For years, it seemed plainly obvious that the only fighter who would able to beat Jon Jones was, in fact, Jon Jones.
Perhaps not all that surprisingly given his record, the UFC light heavyweight champion and now accused hit-and-run driver is, in fact, doing exactly that.
He's throwing away a brilliant career and potentially millions of dollars.
There has been a disturbing pattern in Jones' behavior, and Sunday's incident in Albuquerque, N.M., in which he has been charged with a felony for leaving the scene of an accident involving death or personal injuries, is only the latest example.
Jones, of course, is presumed innocent and must be proven guilty in a court of law.
But the UFC owes him no such due process, and should immediately strip him of its championship and pull him from his May 23 fight against Anthony Johnson in the main event of UFC 187 in what was shaping up as one of the best cards in recent memory.
Jones pleaded guilty to DUI in 2012 in Binghamton, N.Y. In 2014, he got into a misguided brawl in the lobby of the MGM Grand during a photo opportunity to promote an upcoming fight with Daniel Cormier.
He showed a great inability to control his emotions not only when he aggressively went after Cormier but then when he let out a guttural roar after the brawl was broken up. UFC security chief Joe Williams wound up in the hospital as a result and Jones is simply lucky that nothing worse occurred.
Then, on Dec. 4, Jones failed a random drug test given to him by the Nevada Athletic Commission, less than a month before he was to fight Cormier at the MGM Grand in Las Vegas.
It was almost incomprehensible that an athlete of Jones' stature would be using cocaine during his training camp, 30 days from a fight.
And then there was Sunday's incident, in which a car allegedly driven by Jones ran a red light and broadsided a car driven by a pregnant woman, according to the police report.
He left the scene, but only after returning to grab money from the vehicle. Police reported finding a marijuana pipe in the rental vehicle.
Unfortunately for Jones, an off-duty police officer who happens to be a UFC fan saw Jones hop a fence and run away. The officer, identified in the police report as Officer Sullivan, was asked by investigating officer Tommy L. Benavidez, how he was sure he knew it was Jones who was fleeing the scene.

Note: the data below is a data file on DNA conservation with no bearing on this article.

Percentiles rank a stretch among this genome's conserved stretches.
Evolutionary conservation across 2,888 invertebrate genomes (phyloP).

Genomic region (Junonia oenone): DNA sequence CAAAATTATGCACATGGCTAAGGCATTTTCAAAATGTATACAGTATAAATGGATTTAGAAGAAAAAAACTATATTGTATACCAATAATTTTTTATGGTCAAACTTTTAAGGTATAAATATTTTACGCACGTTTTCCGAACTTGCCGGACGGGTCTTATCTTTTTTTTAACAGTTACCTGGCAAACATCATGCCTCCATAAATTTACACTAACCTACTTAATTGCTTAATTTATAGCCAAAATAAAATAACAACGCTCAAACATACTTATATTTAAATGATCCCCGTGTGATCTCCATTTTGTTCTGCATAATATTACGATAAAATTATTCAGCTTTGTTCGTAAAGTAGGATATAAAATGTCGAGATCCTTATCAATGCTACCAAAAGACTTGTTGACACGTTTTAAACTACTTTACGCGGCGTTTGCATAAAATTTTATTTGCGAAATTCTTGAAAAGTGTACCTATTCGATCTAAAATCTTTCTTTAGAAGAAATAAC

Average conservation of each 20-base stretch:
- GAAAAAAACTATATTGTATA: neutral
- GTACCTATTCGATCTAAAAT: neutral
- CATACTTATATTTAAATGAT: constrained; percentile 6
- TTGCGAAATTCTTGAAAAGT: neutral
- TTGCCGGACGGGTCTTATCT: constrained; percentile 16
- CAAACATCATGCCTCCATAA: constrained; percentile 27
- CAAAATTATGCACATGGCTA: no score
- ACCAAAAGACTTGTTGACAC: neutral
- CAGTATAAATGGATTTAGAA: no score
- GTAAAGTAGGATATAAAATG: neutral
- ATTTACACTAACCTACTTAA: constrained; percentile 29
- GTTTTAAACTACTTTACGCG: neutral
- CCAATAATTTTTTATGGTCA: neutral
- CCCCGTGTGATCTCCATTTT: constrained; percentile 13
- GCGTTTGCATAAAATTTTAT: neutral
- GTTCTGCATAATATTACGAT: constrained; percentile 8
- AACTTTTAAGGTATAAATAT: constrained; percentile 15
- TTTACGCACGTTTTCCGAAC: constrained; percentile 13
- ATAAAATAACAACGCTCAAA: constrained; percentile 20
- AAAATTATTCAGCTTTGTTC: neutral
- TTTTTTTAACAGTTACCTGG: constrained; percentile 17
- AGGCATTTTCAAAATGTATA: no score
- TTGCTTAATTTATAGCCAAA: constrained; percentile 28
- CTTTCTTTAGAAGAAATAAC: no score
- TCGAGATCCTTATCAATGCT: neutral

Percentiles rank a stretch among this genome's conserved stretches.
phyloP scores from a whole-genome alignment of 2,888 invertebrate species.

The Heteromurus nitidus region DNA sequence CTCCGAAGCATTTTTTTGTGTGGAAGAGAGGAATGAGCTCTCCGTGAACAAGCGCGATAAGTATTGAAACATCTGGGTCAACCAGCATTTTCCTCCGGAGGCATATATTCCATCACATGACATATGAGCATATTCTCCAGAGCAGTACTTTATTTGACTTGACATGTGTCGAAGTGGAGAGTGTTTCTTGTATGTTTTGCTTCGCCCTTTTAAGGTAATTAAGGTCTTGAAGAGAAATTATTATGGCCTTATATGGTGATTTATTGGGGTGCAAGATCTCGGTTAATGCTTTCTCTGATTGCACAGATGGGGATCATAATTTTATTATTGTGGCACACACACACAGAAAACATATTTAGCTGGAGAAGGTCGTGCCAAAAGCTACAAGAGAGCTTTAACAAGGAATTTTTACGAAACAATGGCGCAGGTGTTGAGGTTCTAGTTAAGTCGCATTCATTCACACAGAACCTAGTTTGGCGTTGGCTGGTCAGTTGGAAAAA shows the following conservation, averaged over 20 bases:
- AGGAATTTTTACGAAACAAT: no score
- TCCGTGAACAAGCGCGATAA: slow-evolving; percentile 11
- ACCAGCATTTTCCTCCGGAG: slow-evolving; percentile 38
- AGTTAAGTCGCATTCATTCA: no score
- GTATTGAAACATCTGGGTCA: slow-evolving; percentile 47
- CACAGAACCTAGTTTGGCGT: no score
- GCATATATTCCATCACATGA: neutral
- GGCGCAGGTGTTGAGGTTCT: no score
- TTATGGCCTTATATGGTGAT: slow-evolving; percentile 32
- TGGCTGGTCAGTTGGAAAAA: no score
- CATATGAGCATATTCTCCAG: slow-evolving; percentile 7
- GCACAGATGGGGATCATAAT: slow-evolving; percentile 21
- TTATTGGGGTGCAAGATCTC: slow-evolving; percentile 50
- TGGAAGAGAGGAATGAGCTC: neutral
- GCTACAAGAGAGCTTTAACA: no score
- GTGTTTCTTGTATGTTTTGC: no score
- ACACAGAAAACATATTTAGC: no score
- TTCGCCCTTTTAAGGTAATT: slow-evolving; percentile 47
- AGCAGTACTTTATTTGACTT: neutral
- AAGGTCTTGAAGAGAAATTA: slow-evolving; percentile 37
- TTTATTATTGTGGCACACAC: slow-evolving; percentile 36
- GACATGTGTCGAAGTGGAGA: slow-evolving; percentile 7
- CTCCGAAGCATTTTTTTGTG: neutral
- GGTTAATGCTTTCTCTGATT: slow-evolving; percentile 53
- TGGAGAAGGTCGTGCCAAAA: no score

Sullivan replied, "I watched UFC all the time, I know what Jon Jones looks like."
After being unable to make contact with Jones or one of his attorneys for more than a day, arrangements were being made late Monday afternoon for Jones to turn himself in.
The legal process will play out and the state, if it chooses to pursue the case, will need to prove its allegations beyond a reasonable doubt to the satisfaction of a jury.
The UFC has no such duty and should strip Jones of its championship immediately. It is a privilege, not a right, to hold the belt and Jones long ago violated that privilege.
He's had a series of run-ins and incidents and has gotten off incredibly light. He has never been forced to miss a fight and has only received minor fines for his various infractions.
Now, a pregnant woman suffered a fractured wrist and forearm, which upgraded the charge from misdemeanor to felony.
Drug paraphernalia was found in the vehicle, and Jones allegedly fled the scene of an accident.
The fact that he didn't turn himself in immediately when he knew, or reasonably should have known, that police were looking for him means that the police will assume the worst. They'll assume he stalled so that whatever he may have taken would leave his body. They'll assume he was attempting to keep something from them by fleeing the scene and then not immediately turning himself in.
If the UFC strips him of his title and he's proven innocent later, the UFC can easily rectify the situation by putting him into its next title fight.
It would be a symbolic gesture to strip him, but an important measure of symbolism. The UFC will be saying that it meant it when it instituted a Fighter Code of Conduct, and that it's not going to let Jones slide because he's a great fighter and a big moneymaker.
The UFC can support Jones if they choose, and can offer legal or other assistance. A good employer stands behind its employees when they're in their greatest need, and providing aid or advice would be doing just that.
But they certainly can't condone the many circumstances that disturbingly continue to pile up around this man.
They've made excuses for his prickly personality and often difficult ways in the past. They unbelievably defended the fact that he went into drug rehabilitation for one day after the positive cocaine test, as if he were somehow magically cured.
They've turned their heads and pretended they haven't seen his many social media blunders or his difficult, at best, interactions with mixed martial arts media.
More than anything, this seems to be a cry for help on Jones' part. He's a wonderful athlete, but the pressure of living up to what he seems to think he has to be appears to be wearing on him.
Jones often speaks of his Christian faith and wears a Bible verse on his fight shorts. He wants to be a role model, but then behaves like anything but one.
He looks like a hypocrite when he quotes the Bible in one setting and then runs up a long collection of misdeeds.
The legal situation will play out, and the UFC is reserving comment until it knows more.
But the following words SHOULD be coming out of the Zuffa headquarters, and pronto:
"We have stripped Jon Jones of our light heavyweight title and pulled him from his fight on May 23 at UFC 187 with Anthony Johnson."
Anything less would be a farce, and completely unacceptable.